“Every man in a big position knows in his own heart that forces entirely outside himself have played a large part in his making.” –Bruce Barton, 1942
I have new heroes that I’m learning more about now through the unearthed timeless wisdom and words of Bruce Barton and Robert Collier.
Thanks to Dr. Joe Vitale for resurrecting these men.
This is what I love about writing, books and the internet.
With these 3, one can immortalize herself/himself.
With these 3, you can change someone’s world.
With these 3, you can spark an ardent fire in someone’s heart.
Those of the ones currently living, and even those from generations you may never live long enough to see…
It truly is a desire from my heart so fervent to be able to create and contribute something as timeless, as moving, as world-changing as these greats have.
Imagine being able to weave together a few loving words. And with these, you get to magically turn one’s ailing world into a world he/she may have faith living in once again.
Here’s a personal experience of how words changed my world, but for the worse.
I remember when I was a child, every time I fell on my knees, and honestly communicated the pain and uncertainty I felt by crying, hoping that somebody could make me understand my situation so I feared it less, the people around me would instead laugh at me.
I interpreted it as I was stupid for crying and for making a mistake and falling.
They even made fun of me and told me:
“Hala! Lalabas yung tren tsaka pari jan!”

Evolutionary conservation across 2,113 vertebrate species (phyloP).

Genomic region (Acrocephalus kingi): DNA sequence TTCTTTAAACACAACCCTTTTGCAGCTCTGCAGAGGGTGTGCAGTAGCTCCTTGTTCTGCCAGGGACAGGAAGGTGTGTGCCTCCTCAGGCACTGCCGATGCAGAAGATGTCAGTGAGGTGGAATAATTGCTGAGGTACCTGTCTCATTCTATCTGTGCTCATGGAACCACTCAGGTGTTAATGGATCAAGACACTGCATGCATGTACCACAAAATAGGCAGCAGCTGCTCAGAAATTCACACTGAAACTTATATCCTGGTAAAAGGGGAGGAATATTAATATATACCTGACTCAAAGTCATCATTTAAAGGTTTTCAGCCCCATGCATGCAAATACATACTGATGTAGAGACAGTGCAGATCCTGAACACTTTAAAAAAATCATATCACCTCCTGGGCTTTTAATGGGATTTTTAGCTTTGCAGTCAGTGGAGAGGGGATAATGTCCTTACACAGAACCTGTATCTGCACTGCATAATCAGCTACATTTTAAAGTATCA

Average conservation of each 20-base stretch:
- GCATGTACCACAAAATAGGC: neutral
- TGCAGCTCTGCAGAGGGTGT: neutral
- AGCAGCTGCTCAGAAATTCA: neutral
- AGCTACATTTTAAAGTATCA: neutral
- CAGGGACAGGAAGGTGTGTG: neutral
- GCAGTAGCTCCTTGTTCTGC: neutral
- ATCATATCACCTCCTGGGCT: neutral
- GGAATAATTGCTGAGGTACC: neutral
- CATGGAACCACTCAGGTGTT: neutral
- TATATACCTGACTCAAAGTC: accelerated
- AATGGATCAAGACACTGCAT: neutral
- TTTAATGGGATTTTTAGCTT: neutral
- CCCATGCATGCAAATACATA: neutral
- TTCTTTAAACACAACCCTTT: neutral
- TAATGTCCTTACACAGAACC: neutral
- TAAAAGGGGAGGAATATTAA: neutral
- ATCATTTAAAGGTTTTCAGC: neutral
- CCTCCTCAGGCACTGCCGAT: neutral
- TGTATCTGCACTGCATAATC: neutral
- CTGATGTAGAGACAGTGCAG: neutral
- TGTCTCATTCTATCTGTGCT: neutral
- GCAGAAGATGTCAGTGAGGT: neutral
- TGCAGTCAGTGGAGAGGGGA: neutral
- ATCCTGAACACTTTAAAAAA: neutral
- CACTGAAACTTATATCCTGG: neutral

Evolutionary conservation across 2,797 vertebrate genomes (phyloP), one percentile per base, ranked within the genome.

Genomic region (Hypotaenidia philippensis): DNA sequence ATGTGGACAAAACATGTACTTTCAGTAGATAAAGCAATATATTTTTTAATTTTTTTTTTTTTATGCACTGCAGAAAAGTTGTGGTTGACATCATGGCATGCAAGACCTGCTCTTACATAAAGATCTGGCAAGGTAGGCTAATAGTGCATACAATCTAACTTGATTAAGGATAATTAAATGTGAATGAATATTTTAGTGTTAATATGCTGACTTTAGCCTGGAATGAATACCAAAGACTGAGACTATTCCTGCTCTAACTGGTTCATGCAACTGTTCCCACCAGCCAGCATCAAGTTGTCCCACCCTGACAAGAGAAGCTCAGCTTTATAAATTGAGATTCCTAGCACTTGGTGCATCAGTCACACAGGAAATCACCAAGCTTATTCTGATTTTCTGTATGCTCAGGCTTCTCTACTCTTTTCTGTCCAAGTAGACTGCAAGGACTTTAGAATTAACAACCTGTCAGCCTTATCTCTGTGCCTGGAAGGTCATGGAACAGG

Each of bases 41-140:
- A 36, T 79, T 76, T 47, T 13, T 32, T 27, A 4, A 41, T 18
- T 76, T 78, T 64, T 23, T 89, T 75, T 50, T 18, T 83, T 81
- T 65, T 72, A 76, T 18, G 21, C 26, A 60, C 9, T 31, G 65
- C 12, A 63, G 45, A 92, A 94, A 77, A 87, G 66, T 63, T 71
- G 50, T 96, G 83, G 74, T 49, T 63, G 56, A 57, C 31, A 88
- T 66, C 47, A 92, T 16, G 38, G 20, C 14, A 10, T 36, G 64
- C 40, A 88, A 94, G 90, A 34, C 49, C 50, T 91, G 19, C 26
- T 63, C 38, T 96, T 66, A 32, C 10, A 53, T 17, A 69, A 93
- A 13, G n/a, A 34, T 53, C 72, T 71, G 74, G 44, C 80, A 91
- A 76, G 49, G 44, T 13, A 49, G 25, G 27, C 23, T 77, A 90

Translation: “the train and the priest will come out (of your bloody wound)”
It scared me shitless as f*ck even more.
From then on, my world changed into a world where I thought I couldn’t trust and rely on people for help. A world where if I was honestly expressing my pain and feelings, I’d be ridiculed.
Now here’s a personal experience of how my words possibly changed someone’s world and hopefully for the better.
A few months ago, I saw a child who fell on his knees and started crying.
“This is such a wonderful opportunity to change someone’s world.”
So I came to him, rubbed his back and told him
“Hey, it’s ok. Everybody falls on their knees. I did too when I was your age. Look, I’m ok now, right? You’re gonna be ok too. The pain will go away. Does it still hurt?”
Slowly, he stopped sobbing and started looking up at me with those beautiful and seemingly questioning teary eyes.
My hope was that by doing that, i taught the kid that in this world, there were strangers you could trust.
And that it was ok to feel pain and express it honestly.
And that somebody didn’t judge you or make fun of you for making a mistake so as to fall.
And that somebody wanted to help you understand your situation. That it wasn’t to be scared of.
At the time, I thought I changed that kid’s world.
But now as I’m writing this, I realize that at that moment, not only was that kid’s world changed. But I was also able to go back to my past and change my 7-year old self’s view of the world…
Do you realize the power and magic that words wield?
As this is a blog, and not a Pulitzer piece, plus I’m sleepy as You in your bed with your lover(or ex-lover) on a Monday morning, lolz , I’d like to end this post with this man’s quote:
“Your job here on earth is to distribute certain God-given gifts—certain goods, certain services, certain abilities—to the end that the world may be more livable for your having been in it.”
–Robert Collier, my hero.
If you like this, feel free to comment and share. It just might help change someone’s world.